Richardson Angers Environmentalists and Voters in Great Lakes States

Bill Richardson showed lots of promise earlier in the campaign but a series of gaffes has prevented his campaign from gaining any traction. This week Richardson angered voters in the great lakes region by suggesting that the water be diverted to the southwest:

Michigan environmental activists Thursday accused New Mexico Gov. Bill Richardson of suggesting that northern states — including the Great Lakes region — share water with the Sun Belt.

“Richardson’s assault is the latest in a lengthy list of schemes to siphon Great Lakes water to other areas of the nation and the world,” said five groups, including the Michigan Environmental Council and the state chapter of the Sierra Club, in a written statement.

A spokesman for Richardson, a Democratic presidential hopeful, said if elected he would “embrace a national water policy that will specifically help protect the authority of states and the rights of local communities throughout the country.”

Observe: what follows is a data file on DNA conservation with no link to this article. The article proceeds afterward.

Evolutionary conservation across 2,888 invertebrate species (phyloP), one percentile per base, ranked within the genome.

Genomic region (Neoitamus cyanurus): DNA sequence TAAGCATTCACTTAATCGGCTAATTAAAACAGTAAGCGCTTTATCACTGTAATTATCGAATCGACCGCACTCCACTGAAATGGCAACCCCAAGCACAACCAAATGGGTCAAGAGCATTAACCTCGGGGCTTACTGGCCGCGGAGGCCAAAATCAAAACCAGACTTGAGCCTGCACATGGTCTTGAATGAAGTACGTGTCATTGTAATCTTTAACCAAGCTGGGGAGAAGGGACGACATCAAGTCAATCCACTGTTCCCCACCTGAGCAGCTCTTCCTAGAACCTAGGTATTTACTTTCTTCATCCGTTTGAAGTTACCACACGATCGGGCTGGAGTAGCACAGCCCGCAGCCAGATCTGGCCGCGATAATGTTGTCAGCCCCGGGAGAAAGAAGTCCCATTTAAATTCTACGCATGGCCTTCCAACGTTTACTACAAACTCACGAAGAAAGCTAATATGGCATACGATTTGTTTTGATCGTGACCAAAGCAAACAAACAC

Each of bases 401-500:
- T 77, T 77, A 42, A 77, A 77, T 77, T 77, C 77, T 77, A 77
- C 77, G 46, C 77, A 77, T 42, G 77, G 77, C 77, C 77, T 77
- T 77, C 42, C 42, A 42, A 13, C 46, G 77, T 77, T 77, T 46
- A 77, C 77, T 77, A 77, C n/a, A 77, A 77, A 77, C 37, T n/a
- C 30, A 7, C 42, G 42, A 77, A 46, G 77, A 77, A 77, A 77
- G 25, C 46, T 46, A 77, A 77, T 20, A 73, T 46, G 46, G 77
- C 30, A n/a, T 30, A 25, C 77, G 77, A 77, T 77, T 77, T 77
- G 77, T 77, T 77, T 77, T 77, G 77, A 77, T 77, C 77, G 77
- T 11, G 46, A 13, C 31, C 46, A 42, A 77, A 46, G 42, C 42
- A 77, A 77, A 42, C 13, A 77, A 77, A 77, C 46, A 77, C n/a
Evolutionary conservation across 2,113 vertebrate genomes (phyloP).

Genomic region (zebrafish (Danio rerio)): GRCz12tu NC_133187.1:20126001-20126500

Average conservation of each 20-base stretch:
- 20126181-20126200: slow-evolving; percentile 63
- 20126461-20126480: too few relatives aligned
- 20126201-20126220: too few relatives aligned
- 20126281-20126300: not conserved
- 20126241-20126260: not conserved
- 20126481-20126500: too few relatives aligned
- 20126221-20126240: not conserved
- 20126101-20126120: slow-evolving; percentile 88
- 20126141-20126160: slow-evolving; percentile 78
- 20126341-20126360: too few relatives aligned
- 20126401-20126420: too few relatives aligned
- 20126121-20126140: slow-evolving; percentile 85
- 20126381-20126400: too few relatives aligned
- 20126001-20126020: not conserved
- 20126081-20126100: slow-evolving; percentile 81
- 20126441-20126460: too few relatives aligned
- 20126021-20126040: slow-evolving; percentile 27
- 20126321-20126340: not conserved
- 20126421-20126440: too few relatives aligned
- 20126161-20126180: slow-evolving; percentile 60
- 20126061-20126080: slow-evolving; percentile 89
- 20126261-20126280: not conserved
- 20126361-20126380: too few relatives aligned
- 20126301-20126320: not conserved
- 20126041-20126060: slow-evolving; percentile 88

Nevada’s Jan. 9 presidential caucus is second in the nation, and Richardson is making the state a top target. An eight-year drought is causing water shortages there and in the six other states that tap the Colorado River.

In an Oct. 4 story, the Las Vegas Sun quoted Richardson as saying that as president he would encourage northern states with plenty of water to help those with shortages in the Southwest.

“I want a national water policy,” he said. “We need a dialogue between states to deal with issues like water conservation, water reuse technology, water delivery and water production.

States like Wisconsin are awash in water.”

He did not refer specifically to the Great Lakes. But his remark about Wisconsin — one of the eight Great Lakes states — touched a nerve in neighboring Michigan.

Water levels have fallen across the upper Great Lakes since the late 1990s. Lake Superior’s level in September was the lowest on record for that month.

“Governor Richardson apparently understands neither the dynamics of a Great Lakes ecosystem that renews its water at a rate of only 1 percent each year, nor the globally significant resource that the Great Lakes represent,” said David Holtz, spokesman for Clean Water Action.

Environmentalists said Richardson’s comments underscored the need for the Great Lakes states to ratify a pending compact that would outlaw most diversions of water from the region.

Richardson subsequently backed down on this idea but has probably destroyed any remote chances he might have had to win in the Great Lakes states.

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